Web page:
Defined Contribution Pension Plans: Determinants of
Participation and Contribution Rates

Gur Huberman, Sheena Iyengar and Wei Jiang


Records of 793,794 employees eligible to participate in 647 defined
contribution pension plans are studied. About 71% of them choose to
participate in the plans, and of the participants, 12% choose to contribute
the maximum allowance, $10,500. The main findings are (other than equal)

(i) participation rates, contributions and (most remarkably) savings rates
increase with compensation; on average, a $10,000 increase in compensation
is associated with a 3.7% higher participation probability and $900 higher

(ii) women’s participation probability is 6.5% higher than men’s and they
contribute almost $500 more then men;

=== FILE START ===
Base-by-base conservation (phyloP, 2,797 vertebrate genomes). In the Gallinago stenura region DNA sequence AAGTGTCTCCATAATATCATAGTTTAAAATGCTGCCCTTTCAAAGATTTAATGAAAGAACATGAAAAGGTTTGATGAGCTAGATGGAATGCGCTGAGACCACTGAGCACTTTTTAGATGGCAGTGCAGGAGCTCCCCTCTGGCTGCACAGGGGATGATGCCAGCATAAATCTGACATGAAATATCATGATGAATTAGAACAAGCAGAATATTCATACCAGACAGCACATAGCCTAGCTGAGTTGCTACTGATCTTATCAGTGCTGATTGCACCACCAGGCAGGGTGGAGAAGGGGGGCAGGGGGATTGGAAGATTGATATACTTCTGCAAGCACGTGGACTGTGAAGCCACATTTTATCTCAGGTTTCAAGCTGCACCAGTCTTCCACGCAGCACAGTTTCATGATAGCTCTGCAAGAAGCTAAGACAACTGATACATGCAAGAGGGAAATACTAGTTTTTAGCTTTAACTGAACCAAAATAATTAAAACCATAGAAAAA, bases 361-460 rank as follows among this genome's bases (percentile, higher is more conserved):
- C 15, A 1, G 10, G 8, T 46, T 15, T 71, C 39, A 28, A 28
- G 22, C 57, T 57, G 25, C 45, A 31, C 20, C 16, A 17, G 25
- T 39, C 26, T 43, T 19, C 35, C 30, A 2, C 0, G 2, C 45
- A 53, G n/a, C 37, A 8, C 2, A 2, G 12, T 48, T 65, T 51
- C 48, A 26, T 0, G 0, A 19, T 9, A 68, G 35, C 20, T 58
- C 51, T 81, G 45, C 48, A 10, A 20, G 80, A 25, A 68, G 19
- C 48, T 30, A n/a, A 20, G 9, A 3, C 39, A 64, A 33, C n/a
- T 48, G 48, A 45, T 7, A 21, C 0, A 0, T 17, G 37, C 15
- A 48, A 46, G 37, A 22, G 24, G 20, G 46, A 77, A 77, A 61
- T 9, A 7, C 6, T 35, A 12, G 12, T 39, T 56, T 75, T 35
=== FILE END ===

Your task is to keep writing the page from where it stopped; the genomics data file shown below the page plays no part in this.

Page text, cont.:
(iii) particiapation probabilities are similar for employees covered and not
covered by DB plans, but those covered by DB plans contribute more to DC plans;

(iv) the availability of a match by the employer increases employees’ participation
and contributions; the effect is strongest for low-income employees;

(v) participation rates, especially among low-income employees, are higher
when company stock is an investable fund.

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